Review: Here Is Your Temple – So High EP

Swedish shoe-gazer’s Here is your temple released their debut EP on 15 April. If you, like me, are thinking what on earth is a shoe-gazer? Then let me enlighten you.
The ever so eloquent Urban Dictionary defines shoe-gazer as ‘followers of post 1990’s psychedelic music, especially that which is repetitive and droning.’ The specific reason for ‘shoe gazing’ is apparently because the music induces a trance like state where one experiences the irrepressible impulse to stare vacantly at their shoes.

I can’t say this EP drove me to such activities, but I can partially identify with the repetitive and droning analogy. Whilst their musicality is evident, the somewhat overwhelming fuzziness and compression present throughout the EP is a little vexing. It almost sounds as if they recorded it in an airport hangar. Ostensibly, the issue I have here is with the effects they have chosen to apply to their songs. It seems as though each component is saturated with reverb, chorus and whatever else, ultimately deterring me from the otherwise appealing pop sensibility in their music.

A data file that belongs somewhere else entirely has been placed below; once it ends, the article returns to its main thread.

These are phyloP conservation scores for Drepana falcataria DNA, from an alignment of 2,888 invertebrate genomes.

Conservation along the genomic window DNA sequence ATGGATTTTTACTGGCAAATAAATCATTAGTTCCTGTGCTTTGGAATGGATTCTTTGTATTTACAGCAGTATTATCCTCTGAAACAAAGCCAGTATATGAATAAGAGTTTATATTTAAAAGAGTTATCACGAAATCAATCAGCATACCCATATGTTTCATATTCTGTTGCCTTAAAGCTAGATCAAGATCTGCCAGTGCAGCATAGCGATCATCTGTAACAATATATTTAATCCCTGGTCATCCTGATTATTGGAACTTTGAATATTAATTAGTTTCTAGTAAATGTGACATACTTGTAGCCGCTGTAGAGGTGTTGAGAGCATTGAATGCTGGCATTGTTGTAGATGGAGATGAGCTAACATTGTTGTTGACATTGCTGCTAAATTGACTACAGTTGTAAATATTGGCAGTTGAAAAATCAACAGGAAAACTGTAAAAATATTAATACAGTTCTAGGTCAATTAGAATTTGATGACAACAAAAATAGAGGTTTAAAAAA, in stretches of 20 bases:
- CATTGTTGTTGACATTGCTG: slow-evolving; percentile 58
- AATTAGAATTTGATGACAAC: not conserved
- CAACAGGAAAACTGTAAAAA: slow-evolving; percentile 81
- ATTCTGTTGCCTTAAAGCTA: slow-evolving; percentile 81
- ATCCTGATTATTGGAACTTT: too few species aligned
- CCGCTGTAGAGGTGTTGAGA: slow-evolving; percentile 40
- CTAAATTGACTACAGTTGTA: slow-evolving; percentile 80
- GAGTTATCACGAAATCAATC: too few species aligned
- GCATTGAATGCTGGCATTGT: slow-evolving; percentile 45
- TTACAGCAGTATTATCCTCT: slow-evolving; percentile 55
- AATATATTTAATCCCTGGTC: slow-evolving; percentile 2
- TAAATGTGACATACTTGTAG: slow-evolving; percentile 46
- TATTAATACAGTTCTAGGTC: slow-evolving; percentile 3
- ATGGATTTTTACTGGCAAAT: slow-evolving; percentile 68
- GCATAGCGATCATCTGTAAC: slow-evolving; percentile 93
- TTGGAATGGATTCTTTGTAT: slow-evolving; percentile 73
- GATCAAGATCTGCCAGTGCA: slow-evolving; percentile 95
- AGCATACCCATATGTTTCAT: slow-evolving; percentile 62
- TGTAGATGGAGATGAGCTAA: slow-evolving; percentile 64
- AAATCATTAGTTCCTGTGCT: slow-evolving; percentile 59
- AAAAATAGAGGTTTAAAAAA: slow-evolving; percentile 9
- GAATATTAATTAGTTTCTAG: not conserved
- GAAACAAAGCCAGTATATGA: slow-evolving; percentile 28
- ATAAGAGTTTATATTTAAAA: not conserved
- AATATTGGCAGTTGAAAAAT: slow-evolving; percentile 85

Perhaps I’m just a bit cynical but I think that far too many bands mask their sound with effects in this day and age if only to conform to genre stereotypes, when they could so easily flourish with their natural sound. For example, who knows if the singer really has a nice voice behind some of the chorus riddled cries that permeate the recordings?

Scathing though I might be, there are also some real gems on this EP. The titular track So High has ingrained itself firmly into my subconscious for the rest of the day if not well into next week. The same can be said for Big Way with its fetching guitar ostinato and captivating chorus line ‘everything comes back in a big way’.

Say Hey is an example of the band’s compelling rhetoric, with lyrics that ring true about life in a slipshod world that can only be combated by togetherness. I will say though that they perhaps overegged the pie with the amount of words in this song, perhaps they could have emulated the previous track Once Rich which sums it up better with the simple observation: ‘nothing is a sure thing’.

I can’t forget to mention the hauntingly beautiful coda Daniel with its ethereal arpegiated synth and guitar melodies. This track is where the effects do work, really giving a sense of grandeur and (without sounding too trite) conjuring up an idyllic vision of the frozen vistas throughout the Swedish landscape.

This EP is available to download on iTunes and ready for a listen on the band’s SoundCloud page. They have also announced two live dates:

7 May – Notting Hill Arts Centre
5 June – The Lexington

PopBucket Review Score 6

Author: Charlie Piercey

Musician, Journalist, Expert Procrastinator.

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